Distinguishing yourself from other applicants is crucial in a competitive, post-MBA job market. Accenture recruiter Katherine LaVelle recently shared with Bloomberg Businessweek some of the characteristics she’s looking for in new hires. It doesn’t matter …
Distinguishing yourself from other applicants is crucial in a competitive, post-MBA job market. Accenture recruiter Katherine LaVelle recently shared with Bloomberg Businessweek some of the characteristics she’s looking for in new hires. It doesn’t matter where you plan on working after b-school; if you’re not already cultivating these aspects of your personal and professional profile, now’s the time to begin.
1. Take advantage of change. LaVelle notes that today’s companies need business school graduates who can help them adapt in this age of digital and market transformation. IT is now essential to every role, she says.
2. Think globally. Cross-cultural awareness is mandatory these days, and all of the elite business schools include opportunities to participate in projects abroad. LaVelle looks for such experience in applicants, and says, “If they can’t complete a global assignment, they must at least show an interest in—and knowledge of—the global landscape.”
3. Never stop learning. The business landscape has undergone dramatic changes in the last decade, and will continue to do so for the foreseeable future. Staying abreast of the latest developments in your field is critical for success, so take advantage of Massive Open Online Courses (MOOCs) at the top business schools, as well as any training opportunities your employer may offer.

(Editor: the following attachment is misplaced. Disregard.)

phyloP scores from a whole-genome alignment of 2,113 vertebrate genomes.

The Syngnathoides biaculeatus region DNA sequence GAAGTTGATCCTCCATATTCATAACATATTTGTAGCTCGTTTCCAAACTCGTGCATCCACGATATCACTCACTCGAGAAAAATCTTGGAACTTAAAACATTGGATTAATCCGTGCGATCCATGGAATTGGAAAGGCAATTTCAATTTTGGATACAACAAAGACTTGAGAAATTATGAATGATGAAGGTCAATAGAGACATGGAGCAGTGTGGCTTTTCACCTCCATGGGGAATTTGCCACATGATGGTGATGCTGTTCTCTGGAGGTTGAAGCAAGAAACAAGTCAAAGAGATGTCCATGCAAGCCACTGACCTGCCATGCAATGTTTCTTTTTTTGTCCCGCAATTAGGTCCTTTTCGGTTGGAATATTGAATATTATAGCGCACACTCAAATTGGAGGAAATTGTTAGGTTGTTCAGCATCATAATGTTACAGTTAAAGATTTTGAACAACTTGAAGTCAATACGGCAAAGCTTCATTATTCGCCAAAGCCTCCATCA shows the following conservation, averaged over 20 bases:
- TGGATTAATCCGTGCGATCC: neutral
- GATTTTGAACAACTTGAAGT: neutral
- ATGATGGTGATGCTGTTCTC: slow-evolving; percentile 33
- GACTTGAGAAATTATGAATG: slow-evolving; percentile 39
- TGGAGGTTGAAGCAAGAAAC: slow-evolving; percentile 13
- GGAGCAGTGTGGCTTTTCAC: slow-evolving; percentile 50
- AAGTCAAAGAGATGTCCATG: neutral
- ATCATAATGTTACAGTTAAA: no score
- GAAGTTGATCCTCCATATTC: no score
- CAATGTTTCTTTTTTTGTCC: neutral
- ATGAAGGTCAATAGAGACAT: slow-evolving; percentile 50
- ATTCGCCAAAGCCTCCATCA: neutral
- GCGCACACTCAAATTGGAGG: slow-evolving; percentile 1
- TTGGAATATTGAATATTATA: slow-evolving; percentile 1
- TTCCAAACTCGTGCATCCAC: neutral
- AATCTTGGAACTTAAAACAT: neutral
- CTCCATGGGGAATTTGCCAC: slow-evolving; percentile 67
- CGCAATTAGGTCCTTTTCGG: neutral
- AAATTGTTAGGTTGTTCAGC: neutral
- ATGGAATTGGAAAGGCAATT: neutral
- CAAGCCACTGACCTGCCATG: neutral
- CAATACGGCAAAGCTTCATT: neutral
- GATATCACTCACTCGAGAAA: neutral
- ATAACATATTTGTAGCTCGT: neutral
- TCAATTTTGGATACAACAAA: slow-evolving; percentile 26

“I value intellectual curiosity,” says LaVelle. “Applicants who pursue training programs or other education opportunities show that they’re committed to learning new skills and growing as professionals.”
4. Grow your network. Making meaningful professional connections can create as much value for you as your MBA degree. Many new businesses start as a result of a current professional connection, so seek out mentors, groom your relationships, and become a resources for others as well.
“I found it helpful to join a broad range of organizations at first–including groups that focused on capital markets, women in business, and everything in between–before narrowing my involvement, once I had a better sense of where I wanted to specialize, ” LaVelle explains.
5. Know what you want. While an MBA program will expand your horizons and open doors you never considered, having a clearly formulated goal is integral to success. Some flexibility is fine, as long as there’s a common thread linking what you’ve done so far with what you plan to do post-MBA.
Life may throw you several curve balls along the way, but a clearly thought-out career map will get you to your goals despite any roadblocks that crop up. As LaVelle notes, your career should tell a complete story and lead you to a clear destination–one that you have aspired to and believe is the best fit for your professional and personal life.